Tom Liston is a Senior Security Consultant and Malware Analyst for Intelguardians, a handler for the SANS Institute's Internet Storm Center, and co-author of the book Counter Hack Reloaded.
Dr. Eric Cole is an instructor, author and fellow with The SANS Institute. He has written five books, including Insider Threat and he is a senior Lockheed Martin Fellow.
Bruce Schneier has authored eight books -- including BEYOND FEAR and SECRETS AND LIES -- and dozens of articles and academic papers. Schneier has regularly appeared on television and radio, has testified before Congress, and is a frequent writer and lecturer on issues surrounding security and privacy.
Mason Brown is one of a very small number of people in the information security field who have held a top management position in a Fortune 50 company (Alcoa). He is leading SANS' global initiative to improve application security.
Marcus J. Ranum built the first firewall for the White House and is widely recognized as a security products designer and industry innovator.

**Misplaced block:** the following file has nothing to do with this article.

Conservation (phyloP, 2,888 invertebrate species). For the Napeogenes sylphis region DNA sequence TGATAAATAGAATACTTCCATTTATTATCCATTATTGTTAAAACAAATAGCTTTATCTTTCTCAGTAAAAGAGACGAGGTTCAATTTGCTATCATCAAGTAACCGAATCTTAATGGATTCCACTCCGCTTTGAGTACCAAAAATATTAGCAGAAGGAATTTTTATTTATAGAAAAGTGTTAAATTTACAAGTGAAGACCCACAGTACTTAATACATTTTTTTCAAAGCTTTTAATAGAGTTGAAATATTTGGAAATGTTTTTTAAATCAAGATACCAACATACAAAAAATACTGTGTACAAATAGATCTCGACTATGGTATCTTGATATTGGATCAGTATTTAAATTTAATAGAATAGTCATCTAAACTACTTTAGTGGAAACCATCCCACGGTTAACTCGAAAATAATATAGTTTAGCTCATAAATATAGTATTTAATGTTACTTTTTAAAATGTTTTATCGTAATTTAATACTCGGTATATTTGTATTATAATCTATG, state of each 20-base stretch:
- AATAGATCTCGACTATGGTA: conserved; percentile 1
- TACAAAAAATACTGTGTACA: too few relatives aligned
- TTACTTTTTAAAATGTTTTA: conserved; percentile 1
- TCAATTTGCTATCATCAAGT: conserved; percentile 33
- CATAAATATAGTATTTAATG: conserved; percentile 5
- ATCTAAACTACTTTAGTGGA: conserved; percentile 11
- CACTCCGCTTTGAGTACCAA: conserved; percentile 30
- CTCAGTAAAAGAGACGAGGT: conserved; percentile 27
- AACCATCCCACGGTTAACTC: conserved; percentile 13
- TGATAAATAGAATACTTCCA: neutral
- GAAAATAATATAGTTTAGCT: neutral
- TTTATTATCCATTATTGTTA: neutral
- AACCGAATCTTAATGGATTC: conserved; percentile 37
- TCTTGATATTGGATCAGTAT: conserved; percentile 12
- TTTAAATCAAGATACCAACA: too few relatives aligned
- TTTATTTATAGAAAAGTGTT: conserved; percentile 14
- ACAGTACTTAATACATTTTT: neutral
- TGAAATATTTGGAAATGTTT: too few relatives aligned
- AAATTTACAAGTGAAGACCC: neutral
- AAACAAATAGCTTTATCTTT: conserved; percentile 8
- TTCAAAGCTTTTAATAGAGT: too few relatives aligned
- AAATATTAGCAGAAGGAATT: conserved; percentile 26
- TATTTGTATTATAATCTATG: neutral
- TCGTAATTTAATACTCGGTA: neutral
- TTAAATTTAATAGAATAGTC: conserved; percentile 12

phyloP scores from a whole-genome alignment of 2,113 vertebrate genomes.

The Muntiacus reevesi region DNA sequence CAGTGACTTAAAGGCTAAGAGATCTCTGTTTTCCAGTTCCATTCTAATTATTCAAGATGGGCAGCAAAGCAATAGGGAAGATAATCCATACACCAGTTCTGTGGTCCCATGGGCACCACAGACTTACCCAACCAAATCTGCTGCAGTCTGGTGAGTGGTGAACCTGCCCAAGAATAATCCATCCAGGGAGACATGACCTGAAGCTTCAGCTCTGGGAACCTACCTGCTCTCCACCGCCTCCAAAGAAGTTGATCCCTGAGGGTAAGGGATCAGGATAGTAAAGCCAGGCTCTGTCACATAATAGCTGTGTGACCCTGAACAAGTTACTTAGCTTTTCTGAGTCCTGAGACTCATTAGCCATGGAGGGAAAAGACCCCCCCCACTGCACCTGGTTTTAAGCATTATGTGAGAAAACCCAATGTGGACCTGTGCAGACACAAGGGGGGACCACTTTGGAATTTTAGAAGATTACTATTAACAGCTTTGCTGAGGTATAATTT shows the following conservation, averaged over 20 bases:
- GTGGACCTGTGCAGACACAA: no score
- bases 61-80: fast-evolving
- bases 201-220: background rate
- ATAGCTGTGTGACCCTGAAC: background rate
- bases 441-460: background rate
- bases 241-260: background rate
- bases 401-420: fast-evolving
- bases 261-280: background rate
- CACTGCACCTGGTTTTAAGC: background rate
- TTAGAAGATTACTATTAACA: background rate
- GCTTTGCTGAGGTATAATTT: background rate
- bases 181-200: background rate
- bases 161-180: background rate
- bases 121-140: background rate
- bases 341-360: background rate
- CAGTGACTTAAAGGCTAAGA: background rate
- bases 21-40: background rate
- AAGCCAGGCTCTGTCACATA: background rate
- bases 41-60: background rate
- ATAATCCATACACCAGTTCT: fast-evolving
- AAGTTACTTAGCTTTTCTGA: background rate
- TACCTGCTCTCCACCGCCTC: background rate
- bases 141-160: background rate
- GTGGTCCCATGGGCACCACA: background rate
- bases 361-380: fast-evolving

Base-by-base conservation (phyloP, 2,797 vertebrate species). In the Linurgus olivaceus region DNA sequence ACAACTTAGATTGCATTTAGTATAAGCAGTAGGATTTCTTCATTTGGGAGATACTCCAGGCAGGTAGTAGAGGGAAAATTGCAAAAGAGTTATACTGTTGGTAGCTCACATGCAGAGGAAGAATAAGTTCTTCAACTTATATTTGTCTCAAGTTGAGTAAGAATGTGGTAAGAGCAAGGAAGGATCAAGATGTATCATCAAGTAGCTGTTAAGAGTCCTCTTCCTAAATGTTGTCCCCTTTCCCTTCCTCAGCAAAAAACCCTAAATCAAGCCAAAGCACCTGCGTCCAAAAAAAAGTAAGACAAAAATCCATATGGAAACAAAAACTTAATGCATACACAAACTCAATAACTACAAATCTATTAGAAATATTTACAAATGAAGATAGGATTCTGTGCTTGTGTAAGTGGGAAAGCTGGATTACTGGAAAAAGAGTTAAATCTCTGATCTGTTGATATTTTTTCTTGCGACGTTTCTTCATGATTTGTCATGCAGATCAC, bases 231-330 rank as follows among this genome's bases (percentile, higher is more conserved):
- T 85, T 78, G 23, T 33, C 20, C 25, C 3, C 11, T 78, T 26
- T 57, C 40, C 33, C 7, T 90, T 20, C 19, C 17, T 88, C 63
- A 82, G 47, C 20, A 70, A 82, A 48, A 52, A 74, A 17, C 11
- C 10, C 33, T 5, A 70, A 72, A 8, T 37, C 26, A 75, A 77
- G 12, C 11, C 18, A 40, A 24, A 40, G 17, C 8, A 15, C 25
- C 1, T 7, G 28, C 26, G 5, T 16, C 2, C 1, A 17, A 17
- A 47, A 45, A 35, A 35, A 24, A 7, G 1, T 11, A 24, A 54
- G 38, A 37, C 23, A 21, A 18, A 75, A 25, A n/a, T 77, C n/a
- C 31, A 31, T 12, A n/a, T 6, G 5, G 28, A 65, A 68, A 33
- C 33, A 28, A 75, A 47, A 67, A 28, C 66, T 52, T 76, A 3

Mark Weatherford, CISSP, CISM, is the Chief Information Security Officer for the State of Colorado.
Alan Paller is director of research at the SANS Institute
Clint Kreitner is the founding President and CEO of The Center for Internet Security.
Rohit Dhamankar is the Lead Security Architect at TippingPoint, a division of 3Com, and authors the critical vulnerabilities section of the weekly SANS Institute's @RISK newsletter and is the project manager for the SANS Top20 2005 and the Top 20 Quarterly updates.
Koon Yaw Tan is Assistant Director at Monetary Authority of Singapore (MAS) and a handler for the SANS Institute's Internet Storm Center.
Gal Shpantzer is a trusted advisor to several successful IT outsourcing companies and was involved in multiple SANS projects, such as the E-Warfare course and the Business Continuity Step-by-Step Guide.
Brian Honan is an independent security consultant based in Dublin, Ireland.
Roland Grefer is an independent consultant based in Clearwater, Florida.